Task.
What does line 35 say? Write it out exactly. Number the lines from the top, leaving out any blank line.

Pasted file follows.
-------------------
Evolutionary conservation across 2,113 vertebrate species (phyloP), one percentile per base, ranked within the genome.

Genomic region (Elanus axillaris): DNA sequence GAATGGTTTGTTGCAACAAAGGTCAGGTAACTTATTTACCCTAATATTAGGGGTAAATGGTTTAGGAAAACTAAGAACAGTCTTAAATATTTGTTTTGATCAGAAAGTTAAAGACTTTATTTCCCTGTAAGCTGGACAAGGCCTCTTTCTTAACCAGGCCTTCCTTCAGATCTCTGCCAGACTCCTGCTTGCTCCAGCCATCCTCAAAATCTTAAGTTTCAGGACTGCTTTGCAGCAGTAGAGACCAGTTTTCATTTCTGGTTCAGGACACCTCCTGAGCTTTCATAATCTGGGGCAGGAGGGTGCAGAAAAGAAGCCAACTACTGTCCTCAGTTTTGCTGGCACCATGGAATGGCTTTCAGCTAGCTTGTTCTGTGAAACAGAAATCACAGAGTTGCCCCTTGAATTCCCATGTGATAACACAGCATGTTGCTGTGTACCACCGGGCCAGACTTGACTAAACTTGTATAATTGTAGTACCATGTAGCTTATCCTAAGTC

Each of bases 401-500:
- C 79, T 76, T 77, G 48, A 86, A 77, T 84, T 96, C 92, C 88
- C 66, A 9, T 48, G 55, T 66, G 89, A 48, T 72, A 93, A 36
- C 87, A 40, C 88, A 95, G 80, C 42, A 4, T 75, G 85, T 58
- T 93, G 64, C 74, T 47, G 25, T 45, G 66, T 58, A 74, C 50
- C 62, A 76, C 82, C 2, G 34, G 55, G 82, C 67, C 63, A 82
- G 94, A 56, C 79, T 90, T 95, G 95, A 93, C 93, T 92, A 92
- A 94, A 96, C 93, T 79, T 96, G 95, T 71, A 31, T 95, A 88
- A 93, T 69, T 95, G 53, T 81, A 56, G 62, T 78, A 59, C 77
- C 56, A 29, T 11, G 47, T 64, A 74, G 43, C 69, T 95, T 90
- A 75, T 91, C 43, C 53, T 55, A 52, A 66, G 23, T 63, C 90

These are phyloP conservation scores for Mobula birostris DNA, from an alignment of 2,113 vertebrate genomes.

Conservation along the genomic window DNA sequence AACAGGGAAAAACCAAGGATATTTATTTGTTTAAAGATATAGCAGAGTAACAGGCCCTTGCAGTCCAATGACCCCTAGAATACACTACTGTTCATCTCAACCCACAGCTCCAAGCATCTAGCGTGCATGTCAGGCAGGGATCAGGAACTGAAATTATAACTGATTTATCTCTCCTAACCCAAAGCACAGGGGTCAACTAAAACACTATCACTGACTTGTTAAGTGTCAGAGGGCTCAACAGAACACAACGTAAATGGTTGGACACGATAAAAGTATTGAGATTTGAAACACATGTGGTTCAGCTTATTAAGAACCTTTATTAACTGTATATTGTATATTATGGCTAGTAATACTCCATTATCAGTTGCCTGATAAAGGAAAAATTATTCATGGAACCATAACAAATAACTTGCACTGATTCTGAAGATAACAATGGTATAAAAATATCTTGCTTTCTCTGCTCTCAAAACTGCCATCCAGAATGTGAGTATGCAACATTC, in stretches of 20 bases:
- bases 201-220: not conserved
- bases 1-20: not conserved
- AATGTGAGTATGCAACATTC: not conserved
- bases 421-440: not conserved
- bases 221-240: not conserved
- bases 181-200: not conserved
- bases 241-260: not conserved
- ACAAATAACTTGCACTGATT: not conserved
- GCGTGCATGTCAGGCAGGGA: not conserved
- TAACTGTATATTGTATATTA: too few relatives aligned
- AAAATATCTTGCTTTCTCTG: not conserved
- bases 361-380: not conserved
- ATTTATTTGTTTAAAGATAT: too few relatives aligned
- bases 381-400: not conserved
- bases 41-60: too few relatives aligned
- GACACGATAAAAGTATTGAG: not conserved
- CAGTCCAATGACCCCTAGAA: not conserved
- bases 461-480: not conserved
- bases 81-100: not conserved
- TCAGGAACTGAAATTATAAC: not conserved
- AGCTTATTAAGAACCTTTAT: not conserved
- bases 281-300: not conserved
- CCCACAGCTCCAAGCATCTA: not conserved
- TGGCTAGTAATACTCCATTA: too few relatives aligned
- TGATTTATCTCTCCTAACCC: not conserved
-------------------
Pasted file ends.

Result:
- TCAGGAACTGAAATTATAAC: not conserved